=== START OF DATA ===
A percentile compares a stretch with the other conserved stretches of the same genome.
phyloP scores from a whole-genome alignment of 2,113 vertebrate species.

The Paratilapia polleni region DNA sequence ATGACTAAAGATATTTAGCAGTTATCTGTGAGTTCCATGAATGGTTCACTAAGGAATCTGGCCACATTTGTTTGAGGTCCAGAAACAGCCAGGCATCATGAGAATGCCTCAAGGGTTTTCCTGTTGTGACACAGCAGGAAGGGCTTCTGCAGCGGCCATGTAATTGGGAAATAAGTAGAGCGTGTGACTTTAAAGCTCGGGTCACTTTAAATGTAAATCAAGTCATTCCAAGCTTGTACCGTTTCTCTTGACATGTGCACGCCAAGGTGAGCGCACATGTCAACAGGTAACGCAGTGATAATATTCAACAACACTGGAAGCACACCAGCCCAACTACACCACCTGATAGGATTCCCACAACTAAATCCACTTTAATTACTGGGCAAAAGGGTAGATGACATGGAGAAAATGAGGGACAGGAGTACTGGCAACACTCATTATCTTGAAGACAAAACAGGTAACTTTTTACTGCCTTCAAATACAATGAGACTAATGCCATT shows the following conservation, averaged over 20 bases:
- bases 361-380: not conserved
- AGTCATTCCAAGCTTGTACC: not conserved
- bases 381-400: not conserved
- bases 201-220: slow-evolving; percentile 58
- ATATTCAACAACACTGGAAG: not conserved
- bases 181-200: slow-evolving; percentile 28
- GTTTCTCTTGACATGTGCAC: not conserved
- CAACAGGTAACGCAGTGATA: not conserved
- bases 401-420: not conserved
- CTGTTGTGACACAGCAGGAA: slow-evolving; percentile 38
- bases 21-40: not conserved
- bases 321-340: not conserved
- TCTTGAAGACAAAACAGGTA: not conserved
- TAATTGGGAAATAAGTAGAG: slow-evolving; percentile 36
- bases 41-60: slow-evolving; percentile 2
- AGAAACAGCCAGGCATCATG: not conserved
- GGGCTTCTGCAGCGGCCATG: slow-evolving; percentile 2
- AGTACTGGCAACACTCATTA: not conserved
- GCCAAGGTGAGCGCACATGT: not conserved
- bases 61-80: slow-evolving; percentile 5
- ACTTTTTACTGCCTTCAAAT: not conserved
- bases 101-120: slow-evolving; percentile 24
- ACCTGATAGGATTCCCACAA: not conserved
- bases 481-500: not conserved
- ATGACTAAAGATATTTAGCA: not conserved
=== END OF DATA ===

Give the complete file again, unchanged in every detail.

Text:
A percentile compares a stretch with the other conserved stretches of the same genome.
phyloP scores from a whole-genome alignment of 2,113 vertebrate species.

The Paratilapia polleni region DNA sequence ATGACTAAAGATATTTAGCAGTTATCTGTGAGTTCCATGAATGGTTCACTAAGGAATCTGGCCACATTTGTTTGAGGTCCAGAAACAGCCAGGCATCATGAGAATGCCTCAAGGGTTTTCCTGTTGTGACACAGCAGGAAGGGCTTCTGCAGCGGCCATGTAATTGGGAAATAAGTAGAGCGTGTGACTTTAAAGCTCGGGTCACTTTAAATGTAAATCAAGTCATTCCAAGCTTGTACCGTTTCTCTTGACATGTGCACGCCAAGGTGAGCGCACATGTCAACAGGTAACGCAGTGATAATATTCAACAACACTGGAAGCACACCAGCCCAACTACACCACCTGATAGGATTCCCACAACTAAATCCACTTTAATTACTGGGCAAAAGGGTAGATGACATGGAGAAAATGAGGGACAGGAGTACTGGCAACACTCATTATCTTGAAGACAAAACAGGTAACTTTTTACTGCCTTCAAATACAATGAGACTAATGCCATT shows the following conservation, averaged over 20 bases:
- bases 361-380: not conserved
- AGTCATTCCAAGCTTGTACC: not conserved
- bases 381-400: not conserved
- bases 201-220: slow-evolving; percentile 58
- ATATTCAACAACACTGGAAG: not conserved
- bases 181-200: slow-evolving; percentile 28
- GTTTCTCTTGACATGTGCAC: not conserved
- CAACAGGTAACGCAGTGATA: not conserved
- bases 401-420: not conserved
- CTGTTGTGACACAGCAGGAA: slow-evolving; percentile 38
- bases 21-40: not conserved
- bases 321-340: not conserved
- TCTTGAAGACAAAACAGGTA: not conserved
- TAATTGGGAAATAAGTAGAG: slow-evolving; percentile 36
- bases 41-60: slow-evolving; percentile 2
- AGAAACAGCCAGGCATCATG: not conserved
- GGGCTTCTGCAGCGGCCATG: slow-evolving; percentile 2
- AGTACTGGCAACACTCATTA: not conserved
- GCCAAGGTGAGCGCACATGT: not conserved
- bases 61-80: slow-evolving; percentile 5
- ACTTTTTACTGCCTTCAAAT: not conserved
- bases 101-120: slow-evolving; percentile 24
- ACCTGATAGGATTCCCACAA: not conserved
- bases 481-500: not conserved
- ATGACTAAAGATATTTAGCA: not conserved